From my Notebook >

When I meet with my competitors

As a small town web designer I frequently hear about the other web designers in town. I hear about what they’re like in general, the services they offer, and what they’re like to work with.

When I say “web designers,” I actually mean graphic designers and web developers, in addition to the standard by-the-book web designer. But these days if you own a business and you’re one of those, chances are you’re a mix of all three.

I like to get to know the other web designers in town for many reasons, but here are the main ones:

  • We clearly share common interests; why not explore that a bit and find out if we’d make good friends?
  • I may end up working with this person at some point, and I want to know how they think.
  • I want to know if this person sees herself as a competitor or a colleague, or a mix.
  • A potential client might call me and explain that they fired another local designer. It helps to know the designer, and I can usually guess whether the client might be a good or bad match for me.

This isn’t a cutthroat business. So I’m not too worried about how my business might be analyzed by my competition by me blabbing in their office. And I’d rather not stand too far off and try to analyze them, when they’re happy to talk to me in person.

One thing that inevitably happens is the fork in the conversation. There’s always a point at which things can stop being real, and instead of shop talk you’re getting a résumé or a list of accomplishments read to you. I think this is a natural result of the competitive mindset. We all have a certain fear threshold, beyond which we start to flex our muscles involuntarily. But it cracks me up every single time, and I do it too.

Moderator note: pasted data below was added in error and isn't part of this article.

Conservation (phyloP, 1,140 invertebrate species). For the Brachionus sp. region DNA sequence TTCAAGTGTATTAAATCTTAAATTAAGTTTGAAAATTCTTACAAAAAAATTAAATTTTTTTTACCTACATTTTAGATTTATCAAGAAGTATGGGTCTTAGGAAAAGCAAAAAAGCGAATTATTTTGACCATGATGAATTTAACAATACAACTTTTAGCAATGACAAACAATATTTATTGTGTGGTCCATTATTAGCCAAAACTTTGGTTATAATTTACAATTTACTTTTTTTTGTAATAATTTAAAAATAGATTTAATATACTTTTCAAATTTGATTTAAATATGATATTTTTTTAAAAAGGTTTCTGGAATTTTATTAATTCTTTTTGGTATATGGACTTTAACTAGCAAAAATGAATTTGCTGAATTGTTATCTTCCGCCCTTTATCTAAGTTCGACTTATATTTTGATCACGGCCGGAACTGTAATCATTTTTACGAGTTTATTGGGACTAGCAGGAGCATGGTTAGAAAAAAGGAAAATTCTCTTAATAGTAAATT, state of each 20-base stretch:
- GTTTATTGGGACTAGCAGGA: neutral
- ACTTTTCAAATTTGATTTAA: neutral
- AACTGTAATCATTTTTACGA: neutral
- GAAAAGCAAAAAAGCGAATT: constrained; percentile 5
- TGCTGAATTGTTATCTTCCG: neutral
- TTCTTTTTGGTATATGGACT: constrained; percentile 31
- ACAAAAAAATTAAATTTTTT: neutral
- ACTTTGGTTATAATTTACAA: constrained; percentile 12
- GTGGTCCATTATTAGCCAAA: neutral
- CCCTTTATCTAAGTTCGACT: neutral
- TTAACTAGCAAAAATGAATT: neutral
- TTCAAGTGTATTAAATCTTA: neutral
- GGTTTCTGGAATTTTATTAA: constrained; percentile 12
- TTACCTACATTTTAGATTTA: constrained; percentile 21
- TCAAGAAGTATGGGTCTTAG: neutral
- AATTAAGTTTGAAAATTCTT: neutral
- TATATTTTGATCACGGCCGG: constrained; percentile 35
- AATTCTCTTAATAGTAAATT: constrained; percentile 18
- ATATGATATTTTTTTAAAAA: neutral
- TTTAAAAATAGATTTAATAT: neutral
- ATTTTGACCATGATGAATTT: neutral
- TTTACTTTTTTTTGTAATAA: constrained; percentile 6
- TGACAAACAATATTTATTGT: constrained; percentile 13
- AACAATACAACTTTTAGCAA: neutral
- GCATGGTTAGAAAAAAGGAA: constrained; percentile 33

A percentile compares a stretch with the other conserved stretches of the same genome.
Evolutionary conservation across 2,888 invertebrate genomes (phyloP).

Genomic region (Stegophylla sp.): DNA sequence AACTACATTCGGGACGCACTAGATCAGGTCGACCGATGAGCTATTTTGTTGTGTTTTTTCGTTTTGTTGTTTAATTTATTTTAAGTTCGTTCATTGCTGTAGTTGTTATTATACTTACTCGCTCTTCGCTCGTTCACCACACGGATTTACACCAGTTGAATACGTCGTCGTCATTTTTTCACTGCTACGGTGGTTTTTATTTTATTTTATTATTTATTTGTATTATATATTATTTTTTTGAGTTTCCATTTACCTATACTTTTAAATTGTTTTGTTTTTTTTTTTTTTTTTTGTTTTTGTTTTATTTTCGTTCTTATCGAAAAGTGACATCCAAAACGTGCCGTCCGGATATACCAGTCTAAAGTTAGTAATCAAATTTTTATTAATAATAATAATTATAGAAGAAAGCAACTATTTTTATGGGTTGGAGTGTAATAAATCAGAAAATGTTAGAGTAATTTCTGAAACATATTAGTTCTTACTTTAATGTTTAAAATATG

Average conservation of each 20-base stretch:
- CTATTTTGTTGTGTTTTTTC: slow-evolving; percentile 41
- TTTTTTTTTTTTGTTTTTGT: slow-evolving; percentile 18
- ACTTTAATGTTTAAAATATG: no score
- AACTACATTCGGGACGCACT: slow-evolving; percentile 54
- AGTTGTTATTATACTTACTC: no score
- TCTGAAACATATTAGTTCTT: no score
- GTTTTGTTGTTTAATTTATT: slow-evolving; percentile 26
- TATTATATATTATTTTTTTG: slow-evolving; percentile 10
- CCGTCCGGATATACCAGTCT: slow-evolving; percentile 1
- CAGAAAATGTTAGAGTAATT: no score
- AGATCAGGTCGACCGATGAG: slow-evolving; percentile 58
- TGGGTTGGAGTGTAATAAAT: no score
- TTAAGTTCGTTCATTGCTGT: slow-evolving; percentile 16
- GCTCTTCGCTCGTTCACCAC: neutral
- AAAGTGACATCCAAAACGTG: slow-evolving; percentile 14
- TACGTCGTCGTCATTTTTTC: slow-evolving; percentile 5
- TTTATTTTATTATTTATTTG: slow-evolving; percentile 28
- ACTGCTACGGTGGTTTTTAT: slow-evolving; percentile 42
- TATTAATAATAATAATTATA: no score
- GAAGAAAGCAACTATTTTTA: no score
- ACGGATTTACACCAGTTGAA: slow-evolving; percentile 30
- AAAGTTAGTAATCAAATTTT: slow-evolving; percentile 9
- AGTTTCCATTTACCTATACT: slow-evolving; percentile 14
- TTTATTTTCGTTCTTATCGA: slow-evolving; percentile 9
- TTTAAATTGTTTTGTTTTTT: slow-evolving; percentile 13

Another thing that happens is the realization that our businesses may not in fact be competing so much as promoting different paths and philosophies. For example, three different web designers might say these three different things:

  1. It’s important to create a website the right way, and plan it out.
  2. It’s important just to get up and running quickly and cheaply.
  3. It’s important to leverage my knowledge of web design in your particular niche.

What would web designer 1 say about web designer 2? What would web designer 3 say about web designer 1? Probably more about their philosophy, and less about their business. Web designer 2 could say that web designer 3 is a slowpoke, but web designer 3’s best clients probably don’t care.

After being in the business of freelance web design for over 10 years, I’d much rather turn down 10 clients who don’t need my philosophy, and take on the one who does. Some would say that’s lost business, and lost opportunity. But what I’ve learned is, it’s not lost business. It’s a lifestyle.

I’ve learned that I sleep better at night when I know all of my clients are happy with the value I provide. If I realize that I’m trying too hard to convince somebody to switch philosophies, I will happily refer them to one of the other local web designers.

(By the way, one thing I’ve learned not to do when meeting other web folk for the first time: Explain why you don’t use Joomla, Drupal, or WordPress anymore. That one comes off like a shot across the bow, every single time.)